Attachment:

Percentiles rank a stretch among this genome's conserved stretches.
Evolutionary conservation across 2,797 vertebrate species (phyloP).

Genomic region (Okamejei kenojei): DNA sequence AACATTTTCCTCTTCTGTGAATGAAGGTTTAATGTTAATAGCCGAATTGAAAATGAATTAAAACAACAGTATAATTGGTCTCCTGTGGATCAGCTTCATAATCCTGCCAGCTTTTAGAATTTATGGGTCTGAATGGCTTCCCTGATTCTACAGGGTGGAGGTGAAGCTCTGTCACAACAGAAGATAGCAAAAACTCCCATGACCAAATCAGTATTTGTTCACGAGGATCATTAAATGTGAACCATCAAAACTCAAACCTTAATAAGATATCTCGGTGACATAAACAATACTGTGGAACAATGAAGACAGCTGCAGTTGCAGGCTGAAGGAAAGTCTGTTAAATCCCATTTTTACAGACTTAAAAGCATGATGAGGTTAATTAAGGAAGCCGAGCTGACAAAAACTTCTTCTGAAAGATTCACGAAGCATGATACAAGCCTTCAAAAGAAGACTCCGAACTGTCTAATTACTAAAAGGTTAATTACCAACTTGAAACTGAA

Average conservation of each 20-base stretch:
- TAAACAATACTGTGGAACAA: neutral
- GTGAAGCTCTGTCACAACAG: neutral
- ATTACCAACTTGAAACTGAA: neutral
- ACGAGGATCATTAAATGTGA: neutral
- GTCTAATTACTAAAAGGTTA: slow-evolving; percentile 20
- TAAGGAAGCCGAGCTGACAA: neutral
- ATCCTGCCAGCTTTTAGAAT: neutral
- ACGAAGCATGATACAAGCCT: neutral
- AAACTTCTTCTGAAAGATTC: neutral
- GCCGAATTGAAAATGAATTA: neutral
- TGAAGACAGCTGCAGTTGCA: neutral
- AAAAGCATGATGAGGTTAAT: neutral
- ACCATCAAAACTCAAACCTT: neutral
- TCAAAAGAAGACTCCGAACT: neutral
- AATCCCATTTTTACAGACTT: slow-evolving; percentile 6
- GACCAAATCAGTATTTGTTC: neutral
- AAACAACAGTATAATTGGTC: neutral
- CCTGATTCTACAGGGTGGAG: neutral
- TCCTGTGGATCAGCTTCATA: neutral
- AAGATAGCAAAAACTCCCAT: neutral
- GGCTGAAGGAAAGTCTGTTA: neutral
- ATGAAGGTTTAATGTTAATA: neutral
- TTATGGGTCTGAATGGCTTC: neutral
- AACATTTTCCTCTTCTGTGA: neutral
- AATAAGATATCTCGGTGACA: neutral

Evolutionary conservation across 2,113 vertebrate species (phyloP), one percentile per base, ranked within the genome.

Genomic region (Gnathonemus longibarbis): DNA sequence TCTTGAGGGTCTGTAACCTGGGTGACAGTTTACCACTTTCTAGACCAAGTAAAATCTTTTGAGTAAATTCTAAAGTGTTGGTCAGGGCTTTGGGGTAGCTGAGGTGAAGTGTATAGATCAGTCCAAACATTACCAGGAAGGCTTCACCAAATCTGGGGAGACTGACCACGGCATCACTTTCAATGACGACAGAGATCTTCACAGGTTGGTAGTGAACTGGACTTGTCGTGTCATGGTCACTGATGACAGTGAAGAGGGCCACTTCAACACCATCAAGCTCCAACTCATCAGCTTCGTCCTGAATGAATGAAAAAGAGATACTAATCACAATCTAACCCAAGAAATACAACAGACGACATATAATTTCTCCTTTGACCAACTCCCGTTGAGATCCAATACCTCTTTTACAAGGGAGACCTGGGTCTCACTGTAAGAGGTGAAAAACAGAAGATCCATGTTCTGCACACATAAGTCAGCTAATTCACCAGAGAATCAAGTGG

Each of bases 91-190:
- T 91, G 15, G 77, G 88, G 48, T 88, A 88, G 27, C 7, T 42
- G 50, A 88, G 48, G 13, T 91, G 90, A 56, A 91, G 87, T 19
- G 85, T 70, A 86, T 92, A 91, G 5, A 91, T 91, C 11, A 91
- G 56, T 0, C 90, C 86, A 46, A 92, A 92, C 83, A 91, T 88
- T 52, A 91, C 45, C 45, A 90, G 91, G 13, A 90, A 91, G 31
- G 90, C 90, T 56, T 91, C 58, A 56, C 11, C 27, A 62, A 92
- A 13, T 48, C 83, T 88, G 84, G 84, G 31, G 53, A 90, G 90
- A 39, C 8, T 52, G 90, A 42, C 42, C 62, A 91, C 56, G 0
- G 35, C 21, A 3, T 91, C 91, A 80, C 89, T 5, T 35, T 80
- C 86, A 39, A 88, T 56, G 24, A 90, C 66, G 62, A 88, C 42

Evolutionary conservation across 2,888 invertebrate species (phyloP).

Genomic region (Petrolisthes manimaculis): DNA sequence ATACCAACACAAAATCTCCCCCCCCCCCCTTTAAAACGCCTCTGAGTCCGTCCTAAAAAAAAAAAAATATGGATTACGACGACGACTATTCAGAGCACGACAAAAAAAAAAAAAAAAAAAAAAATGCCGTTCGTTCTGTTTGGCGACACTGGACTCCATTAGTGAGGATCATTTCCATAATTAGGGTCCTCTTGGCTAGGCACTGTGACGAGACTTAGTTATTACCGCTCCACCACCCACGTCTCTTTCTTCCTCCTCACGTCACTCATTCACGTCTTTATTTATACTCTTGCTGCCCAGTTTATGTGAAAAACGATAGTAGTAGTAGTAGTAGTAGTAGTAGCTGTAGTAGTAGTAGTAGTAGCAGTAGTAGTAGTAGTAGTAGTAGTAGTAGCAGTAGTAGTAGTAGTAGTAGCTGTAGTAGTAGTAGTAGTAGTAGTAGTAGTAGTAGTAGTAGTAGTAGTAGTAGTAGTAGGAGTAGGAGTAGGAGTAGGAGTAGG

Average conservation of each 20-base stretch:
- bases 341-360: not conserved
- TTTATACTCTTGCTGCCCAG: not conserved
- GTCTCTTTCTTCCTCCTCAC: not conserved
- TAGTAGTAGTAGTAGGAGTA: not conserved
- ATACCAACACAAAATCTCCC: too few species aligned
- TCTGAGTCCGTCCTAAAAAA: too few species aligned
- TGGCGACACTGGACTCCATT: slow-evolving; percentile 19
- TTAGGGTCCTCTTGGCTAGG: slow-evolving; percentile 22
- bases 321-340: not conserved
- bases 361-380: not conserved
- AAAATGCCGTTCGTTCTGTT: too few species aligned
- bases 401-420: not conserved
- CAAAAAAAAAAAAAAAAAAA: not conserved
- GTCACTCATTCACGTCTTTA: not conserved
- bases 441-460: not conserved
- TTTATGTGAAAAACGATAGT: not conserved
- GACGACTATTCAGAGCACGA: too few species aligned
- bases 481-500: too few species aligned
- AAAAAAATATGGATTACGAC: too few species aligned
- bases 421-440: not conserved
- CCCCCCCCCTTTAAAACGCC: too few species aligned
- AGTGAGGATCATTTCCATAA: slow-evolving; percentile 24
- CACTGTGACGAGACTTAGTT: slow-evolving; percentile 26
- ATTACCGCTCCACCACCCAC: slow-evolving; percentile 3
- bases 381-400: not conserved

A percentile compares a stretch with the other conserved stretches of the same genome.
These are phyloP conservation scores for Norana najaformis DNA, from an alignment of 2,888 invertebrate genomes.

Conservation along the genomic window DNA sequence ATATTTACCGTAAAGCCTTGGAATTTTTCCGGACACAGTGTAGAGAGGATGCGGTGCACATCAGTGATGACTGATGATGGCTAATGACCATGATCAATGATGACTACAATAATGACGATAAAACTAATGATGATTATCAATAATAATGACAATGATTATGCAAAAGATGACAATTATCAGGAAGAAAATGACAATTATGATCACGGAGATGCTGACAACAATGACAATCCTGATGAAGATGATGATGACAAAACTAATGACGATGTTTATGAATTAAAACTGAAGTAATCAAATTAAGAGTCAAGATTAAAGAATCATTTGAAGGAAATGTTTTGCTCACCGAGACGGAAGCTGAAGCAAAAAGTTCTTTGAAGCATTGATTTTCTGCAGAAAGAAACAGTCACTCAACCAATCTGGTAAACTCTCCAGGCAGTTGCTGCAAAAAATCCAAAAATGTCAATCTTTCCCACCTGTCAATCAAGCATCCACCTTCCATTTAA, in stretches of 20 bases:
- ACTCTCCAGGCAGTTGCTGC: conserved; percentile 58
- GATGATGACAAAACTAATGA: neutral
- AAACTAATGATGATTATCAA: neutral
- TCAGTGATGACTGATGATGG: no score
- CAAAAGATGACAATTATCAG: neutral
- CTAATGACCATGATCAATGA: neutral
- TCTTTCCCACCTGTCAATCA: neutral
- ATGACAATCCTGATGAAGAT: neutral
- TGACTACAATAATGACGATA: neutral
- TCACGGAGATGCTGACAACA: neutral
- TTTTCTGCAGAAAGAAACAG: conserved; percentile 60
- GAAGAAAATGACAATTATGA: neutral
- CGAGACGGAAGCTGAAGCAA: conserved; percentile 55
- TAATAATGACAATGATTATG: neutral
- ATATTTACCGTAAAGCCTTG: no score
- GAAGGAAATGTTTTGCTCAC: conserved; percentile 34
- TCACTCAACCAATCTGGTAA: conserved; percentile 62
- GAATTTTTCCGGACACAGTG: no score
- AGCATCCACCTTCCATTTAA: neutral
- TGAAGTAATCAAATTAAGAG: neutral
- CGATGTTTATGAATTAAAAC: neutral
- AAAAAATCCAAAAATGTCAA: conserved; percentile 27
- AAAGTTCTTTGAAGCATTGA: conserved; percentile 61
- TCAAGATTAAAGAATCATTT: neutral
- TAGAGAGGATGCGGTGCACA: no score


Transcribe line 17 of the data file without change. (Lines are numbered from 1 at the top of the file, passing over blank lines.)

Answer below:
- ACCATCAAAACTCAAACCTT: neutral